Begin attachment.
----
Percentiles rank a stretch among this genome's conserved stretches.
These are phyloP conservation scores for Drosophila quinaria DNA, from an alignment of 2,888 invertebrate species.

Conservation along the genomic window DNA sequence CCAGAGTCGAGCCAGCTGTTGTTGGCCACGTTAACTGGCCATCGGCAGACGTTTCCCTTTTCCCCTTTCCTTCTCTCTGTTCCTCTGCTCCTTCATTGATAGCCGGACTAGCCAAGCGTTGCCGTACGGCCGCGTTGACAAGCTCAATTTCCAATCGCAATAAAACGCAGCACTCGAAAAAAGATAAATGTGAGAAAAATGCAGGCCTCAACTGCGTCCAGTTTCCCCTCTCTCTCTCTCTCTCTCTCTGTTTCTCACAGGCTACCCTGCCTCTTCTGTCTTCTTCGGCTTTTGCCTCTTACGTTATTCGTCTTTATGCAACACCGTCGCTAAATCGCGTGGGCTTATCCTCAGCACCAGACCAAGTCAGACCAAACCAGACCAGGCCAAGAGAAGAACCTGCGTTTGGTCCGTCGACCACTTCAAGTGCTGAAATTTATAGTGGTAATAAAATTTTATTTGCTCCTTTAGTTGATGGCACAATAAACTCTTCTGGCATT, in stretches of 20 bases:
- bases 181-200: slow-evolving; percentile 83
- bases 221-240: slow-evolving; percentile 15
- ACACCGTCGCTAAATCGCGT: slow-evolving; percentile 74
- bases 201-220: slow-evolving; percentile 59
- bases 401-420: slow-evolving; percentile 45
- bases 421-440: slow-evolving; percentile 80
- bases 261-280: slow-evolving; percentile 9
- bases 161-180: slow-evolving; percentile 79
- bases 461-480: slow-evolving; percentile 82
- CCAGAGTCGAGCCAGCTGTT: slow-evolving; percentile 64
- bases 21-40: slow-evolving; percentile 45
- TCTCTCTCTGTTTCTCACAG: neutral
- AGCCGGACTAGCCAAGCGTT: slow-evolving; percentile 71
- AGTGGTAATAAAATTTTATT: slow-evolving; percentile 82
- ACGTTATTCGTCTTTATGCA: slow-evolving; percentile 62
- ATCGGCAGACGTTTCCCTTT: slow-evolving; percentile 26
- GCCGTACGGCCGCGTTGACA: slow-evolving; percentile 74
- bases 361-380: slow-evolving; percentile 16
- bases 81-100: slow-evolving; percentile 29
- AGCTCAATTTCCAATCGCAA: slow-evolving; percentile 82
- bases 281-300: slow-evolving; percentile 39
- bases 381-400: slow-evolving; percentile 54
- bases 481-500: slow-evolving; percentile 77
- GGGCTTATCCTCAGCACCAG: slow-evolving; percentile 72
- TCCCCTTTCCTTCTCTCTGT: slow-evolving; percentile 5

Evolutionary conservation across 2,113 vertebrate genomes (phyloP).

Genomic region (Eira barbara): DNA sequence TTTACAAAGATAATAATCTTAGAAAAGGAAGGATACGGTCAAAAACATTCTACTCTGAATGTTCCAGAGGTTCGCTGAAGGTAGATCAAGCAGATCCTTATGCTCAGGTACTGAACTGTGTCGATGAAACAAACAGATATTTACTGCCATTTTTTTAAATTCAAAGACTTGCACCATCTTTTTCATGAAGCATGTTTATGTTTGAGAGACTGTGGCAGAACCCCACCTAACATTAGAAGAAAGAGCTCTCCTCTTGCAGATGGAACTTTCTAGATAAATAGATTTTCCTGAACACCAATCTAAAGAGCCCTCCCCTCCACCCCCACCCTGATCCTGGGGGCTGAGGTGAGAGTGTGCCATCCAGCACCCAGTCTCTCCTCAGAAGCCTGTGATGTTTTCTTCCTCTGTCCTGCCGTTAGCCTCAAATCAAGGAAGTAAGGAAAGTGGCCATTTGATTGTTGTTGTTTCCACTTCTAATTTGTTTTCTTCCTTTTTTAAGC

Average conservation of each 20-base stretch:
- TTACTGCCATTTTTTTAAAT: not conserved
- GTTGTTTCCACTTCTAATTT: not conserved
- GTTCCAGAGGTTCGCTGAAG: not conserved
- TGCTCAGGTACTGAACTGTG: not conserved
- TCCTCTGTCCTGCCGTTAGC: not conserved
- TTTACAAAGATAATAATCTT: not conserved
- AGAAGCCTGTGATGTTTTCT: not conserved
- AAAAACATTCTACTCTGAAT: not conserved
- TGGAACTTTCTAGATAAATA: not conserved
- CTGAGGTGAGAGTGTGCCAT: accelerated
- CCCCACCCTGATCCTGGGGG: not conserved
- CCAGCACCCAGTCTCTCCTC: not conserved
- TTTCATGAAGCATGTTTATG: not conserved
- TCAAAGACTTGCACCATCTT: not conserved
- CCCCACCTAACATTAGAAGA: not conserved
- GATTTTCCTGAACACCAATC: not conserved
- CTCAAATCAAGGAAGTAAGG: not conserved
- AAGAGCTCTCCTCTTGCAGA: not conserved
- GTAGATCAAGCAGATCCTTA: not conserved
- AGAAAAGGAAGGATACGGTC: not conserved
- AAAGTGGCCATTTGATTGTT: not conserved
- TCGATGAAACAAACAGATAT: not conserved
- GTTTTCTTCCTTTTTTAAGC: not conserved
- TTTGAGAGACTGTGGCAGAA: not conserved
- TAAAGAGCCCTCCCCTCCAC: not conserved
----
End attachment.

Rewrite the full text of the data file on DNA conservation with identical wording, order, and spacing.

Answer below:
Percentiles rank a stretch among this genome's conserved stretches.
These are phyloP conservation scores for Drosophila quinaria DNA, from an alignment of 2,888 invertebrate species.

Conservation along the genomic window DNA sequence CCAGAGTCGAGCCAGCTGTTGTTGGCCACGTTAACTGGCCATCGGCAGACGTTTCCCTTTTCCCCTTTCCTTCTCTCTGTTCCTCTGCTCCTTCATTGATAGCCGGACTAGCCAAGCGTTGCCGTACGGCCGCGTTGACAAGCTCAATTTCCAATCGCAATAAAACGCAGCACTCGAAAAAAGATAAATGTGAGAAAAATGCAGGCCTCAACTGCGTCCAGTTTCCCCTCTCTCTCTCTCTCTCTCTCTGTTTCTCACAGGCTACCCTGCCTCTTCTGTCTTCTTCGGCTTTTGCCTCTTACGTTATTCGTCTTTATGCAACACCGTCGCTAAATCGCGTGGGCTTATCCTCAGCACCAGACCAAGTCAGACCAAACCAGACCAGGCCAAGAGAAGAACCTGCGTTTGGTCCGTCGACCACTTCAAGTGCTGAAATTTATAGTGGTAATAAAATTTTATTTGCTCCTTTAGTTGATGGCACAATAAACTCTTCTGGCATT, in stretches of 20 bases:
- bases 181-200: slow-evolving; percentile 83
- bases 221-240: slow-evolving; percentile 15
- ACACCGTCGCTAAATCGCGT: slow-evolving; percentile 74
- bases 201-220: slow-evolving; percentile 59
- bases 401-420: slow-evolving; percentile 45
- bases 421-440: slow-evolving; percentile 80
- bases 261-280: slow-evolving; percentile 9
- bases 161-180: slow-evolving; percentile 79
- bases 461-480: slow-evolving; percentile 82
- CCAGAGTCGAGCCAGCTGTT: slow-evolving; percentile 64
- bases 21-40: slow-evolving; percentile 45
- TCTCTCTCTGTTTCTCACAG: neutral
- AGCCGGACTAGCCAAGCGTT: slow-evolving; percentile 71
- AGTGGTAATAAAATTTTATT: slow-evolving; percentile 82
- ACGTTATTCGTCTTTATGCA: slow-evolving; percentile 62
- ATCGGCAGACGTTTCCCTTT: slow-evolving; percentile 26
- GCCGTACGGCCGCGTTGACA: slow-evolving; percentile 74
- bases 361-380: slow-evolving; percentile 16
- bases 81-100: slow-evolving; percentile 29
- AGCTCAATTTCCAATCGCAA: slow-evolving; percentile 82
- bases 281-300: slow-evolving; percentile 39
- bases 381-400: slow-evolving; percentile 54
- bases 481-500: slow-evolving; percentile 77
- GGGCTTATCCTCAGCACCAG: slow-evolving; percentile 72
- TCCCCTTTCCTTCTCTCTGT: slow-evolving; percentile 5

Evolutionary conservation across 2,113 vertebrate genomes (phyloP).

Genomic region (Eira barbara): DNA sequence TTTACAAAGATAATAATCTTAGAAAAGGAAGGATACGGTCAAAAACATTCTACTCTGAATGTTCCAGAGGTTCGCTGAAGGTAGATCAAGCAGATCCTTATGCTCAGGTACTGAACTGTGTCGATGAAACAAACAGATATTTACTGCCATTTTTTTAAATTCAAAGACTTGCACCATCTTTTTCATGAAGCATGTTTATGTTTGAGAGACTGTGGCAGAACCCCACCTAACATTAGAAGAAAGAGCTCTCCTCTTGCAGATGGAACTTTCTAGATAAATAGATTTTCCTGAACACCAATCTAAAGAGCCCTCCCCTCCACCCCCACCCTGATCCTGGGGGCTGAGGTGAGAGTGTGCCATCCAGCACCCAGTCTCTCCTCAGAAGCCTGTGATGTTTTCTTCCTCTGTCCTGCCGTTAGCCTCAAATCAAGGAAGTAAGGAAAGTGGCCATTTGATTGTTGTTGTTTCCACTTCTAATTTGTTTTCTTCCTTTTTTAAGC

Average conservation of each 20-base stretch:
- TTACTGCCATTTTTTTAAAT: not conserved
- GTTGTTTCCACTTCTAATTT: not conserved
- GTTCCAGAGGTTCGCTGAAG: not conserved
- TGCTCAGGTACTGAACTGTG: not conserved
- TCCTCTGTCCTGCCGTTAGC: not conserved
- TTTACAAAGATAATAATCTT: not conserved
- AGAAGCCTGTGATGTTTTCT: not conserved
- AAAAACATTCTACTCTGAAT: not conserved
- TGGAACTTTCTAGATAAATA: not conserved
- CTGAGGTGAGAGTGTGCCAT: accelerated
- CCCCACCCTGATCCTGGGGG: not conserved
- CCAGCACCCAGTCTCTCCTC: not conserved
- TTTCATGAAGCATGTTTATG: not conserved
- TCAAAGACTTGCACCATCTT: not conserved
- CCCCACCTAACATTAGAAGA: not conserved
- GATTTTCCTGAACACCAATC: not conserved
- CTCAAATCAAGGAAGTAAGG: not conserved
- AAGAGCTCTCCTCTTGCAGA: not conserved
- GTAGATCAAGCAGATCCTTA: not conserved
- AGAAAAGGAAGGATACGGTC: not conserved
- AAAGTGGCCATTTGATTGTT: not conserved
- TCGATGAAACAAACAGATAT: not conserved
- GTTTTCTTCCTTTTTTAAGC: not conserved
- TTTGAGAGACTGTGGCAGAA: not conserved
- TAAAGAGCCCTCCCCTCCAC: not conserved